The big scene at the Albert Hall, although not as elaborate as the 1956 version (it could hardly be else) still works just fine, but the real plus is that the narrative actually picks up afterward, the stakes rising dramatically instead of slacking off as they do in 1956, where Doris Day has already saved the day from the ice-water-veined assassin and we know the dumpy, conflicted spy ring doesn’t stand a chance.  In 1934, the spy ring learn the assassination has failed and immediately decide to kill the child and head out of town.  The only thing that stops them is the police showing up and surrounding the place, leading to a dramatic shootout.  All of this is better plotting than the 1956 version. 

To give you a fair indication of the differences in the two movies, in 1956 Doris Day plays a one-time singing star who gets to use her voice to help save her child, and in 1934 the mother gets to nail the assassin with a rifle (while wearing a silk ball gown and a mink stole, no less) as he tries to flee across the rooftops with her daughter.

Hitchcock told Truffaut that he considered the 1934 movie the work of a talented amateur and the 1956 movie the work of a professional.  I know what he means, but the language he used is telling.  The 1934 movie is made with a great deal of passion and invention, and while the 1956 version is definitely the smoother, more polished offering it feels more like mere entertainment.

The Laserlight DVD edition, for some reason, features an introduction by the great Hitchcockian actor Tony Curtis.  He looks old, baffled and unfamiliar with his surroundings, as though affronted by the camera pointed at him.  He also describes The Man Who Knew Too Much as a treasure from “the Golden Age of Hollywood,” a sad bit of cultural imperialism for this gem of early British talking cinema.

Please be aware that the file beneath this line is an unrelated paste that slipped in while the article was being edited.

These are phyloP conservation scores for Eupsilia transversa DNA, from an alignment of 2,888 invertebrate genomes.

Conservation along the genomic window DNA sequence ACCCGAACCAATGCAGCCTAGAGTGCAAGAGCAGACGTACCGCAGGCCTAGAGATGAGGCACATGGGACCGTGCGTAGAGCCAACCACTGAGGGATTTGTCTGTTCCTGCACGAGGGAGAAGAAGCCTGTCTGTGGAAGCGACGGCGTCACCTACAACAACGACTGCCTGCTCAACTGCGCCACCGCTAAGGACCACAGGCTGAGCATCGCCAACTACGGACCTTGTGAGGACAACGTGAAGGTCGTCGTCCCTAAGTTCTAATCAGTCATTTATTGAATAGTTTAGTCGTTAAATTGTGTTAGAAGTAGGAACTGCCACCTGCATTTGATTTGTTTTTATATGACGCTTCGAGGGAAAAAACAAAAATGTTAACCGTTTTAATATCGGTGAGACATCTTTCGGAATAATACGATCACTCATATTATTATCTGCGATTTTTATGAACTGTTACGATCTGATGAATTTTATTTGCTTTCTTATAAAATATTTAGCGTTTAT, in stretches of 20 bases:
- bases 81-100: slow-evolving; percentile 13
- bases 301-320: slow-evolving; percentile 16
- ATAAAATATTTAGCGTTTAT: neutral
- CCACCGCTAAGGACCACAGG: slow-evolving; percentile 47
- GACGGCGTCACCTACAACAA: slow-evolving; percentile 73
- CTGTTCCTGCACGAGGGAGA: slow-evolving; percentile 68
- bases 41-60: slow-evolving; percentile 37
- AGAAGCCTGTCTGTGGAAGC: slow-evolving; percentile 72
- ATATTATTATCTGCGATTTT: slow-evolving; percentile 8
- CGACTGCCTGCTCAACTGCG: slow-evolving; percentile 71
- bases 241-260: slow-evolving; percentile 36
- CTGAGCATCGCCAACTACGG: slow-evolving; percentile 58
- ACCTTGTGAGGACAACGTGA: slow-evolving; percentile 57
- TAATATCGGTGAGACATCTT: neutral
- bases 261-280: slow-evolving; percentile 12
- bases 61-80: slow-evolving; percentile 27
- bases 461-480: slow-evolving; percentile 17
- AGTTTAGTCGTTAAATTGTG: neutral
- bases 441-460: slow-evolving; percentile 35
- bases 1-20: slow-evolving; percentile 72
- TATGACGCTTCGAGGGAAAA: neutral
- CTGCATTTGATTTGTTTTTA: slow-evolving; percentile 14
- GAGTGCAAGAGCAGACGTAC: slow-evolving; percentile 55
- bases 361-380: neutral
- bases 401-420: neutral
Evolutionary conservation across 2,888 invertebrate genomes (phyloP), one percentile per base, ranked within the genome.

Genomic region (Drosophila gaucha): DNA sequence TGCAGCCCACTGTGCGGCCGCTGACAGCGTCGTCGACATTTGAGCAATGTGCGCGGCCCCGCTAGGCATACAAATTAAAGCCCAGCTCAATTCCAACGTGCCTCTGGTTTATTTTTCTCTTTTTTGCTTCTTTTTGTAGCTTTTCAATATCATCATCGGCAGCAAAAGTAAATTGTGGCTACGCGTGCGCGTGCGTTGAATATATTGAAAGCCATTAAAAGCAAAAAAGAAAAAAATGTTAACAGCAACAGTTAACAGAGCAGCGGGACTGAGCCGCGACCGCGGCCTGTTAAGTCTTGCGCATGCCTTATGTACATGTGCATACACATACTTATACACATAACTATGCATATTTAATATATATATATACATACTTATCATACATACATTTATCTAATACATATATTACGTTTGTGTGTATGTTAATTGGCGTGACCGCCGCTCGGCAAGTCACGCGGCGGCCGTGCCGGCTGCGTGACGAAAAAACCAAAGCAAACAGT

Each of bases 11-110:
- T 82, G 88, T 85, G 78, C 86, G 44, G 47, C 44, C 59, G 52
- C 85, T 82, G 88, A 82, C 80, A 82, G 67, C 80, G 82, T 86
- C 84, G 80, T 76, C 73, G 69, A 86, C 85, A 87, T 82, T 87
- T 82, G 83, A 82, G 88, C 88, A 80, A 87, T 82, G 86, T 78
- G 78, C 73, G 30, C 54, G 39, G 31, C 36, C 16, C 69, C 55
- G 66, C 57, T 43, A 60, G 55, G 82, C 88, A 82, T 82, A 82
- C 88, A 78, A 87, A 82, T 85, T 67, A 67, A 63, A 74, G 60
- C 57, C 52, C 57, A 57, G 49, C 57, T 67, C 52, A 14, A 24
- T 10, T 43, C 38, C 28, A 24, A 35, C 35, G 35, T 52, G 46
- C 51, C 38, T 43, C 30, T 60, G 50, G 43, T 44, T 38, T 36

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29 Responses to “The (other) Man Who Knew Too Much”
  1. teamwak says:

    At least he didnt say The Man Who Knew Too Little was a Hollywood treasure. Bill Murray would never live it down.

    This is not the first of Hitchcocks movies that he re-made, is it?. Is it Rope that he also re-made? How much sucess did he enjoy with these. Was it the larger budget that Hollywood gave him that made his want to re-address them, or did he feel he didnt do a good enough job last time?

    • rennameeks says:

      This was the only movie Hitchcock directed that he remade. It’s interesting that he chose to revisit this particular film, as opposed to something like The 39 Steps (one of his British successes). Perhaps he thought it was worth updating for the times. Movies made in the 30s were vastly different in tone and attitude than those made in the 50s.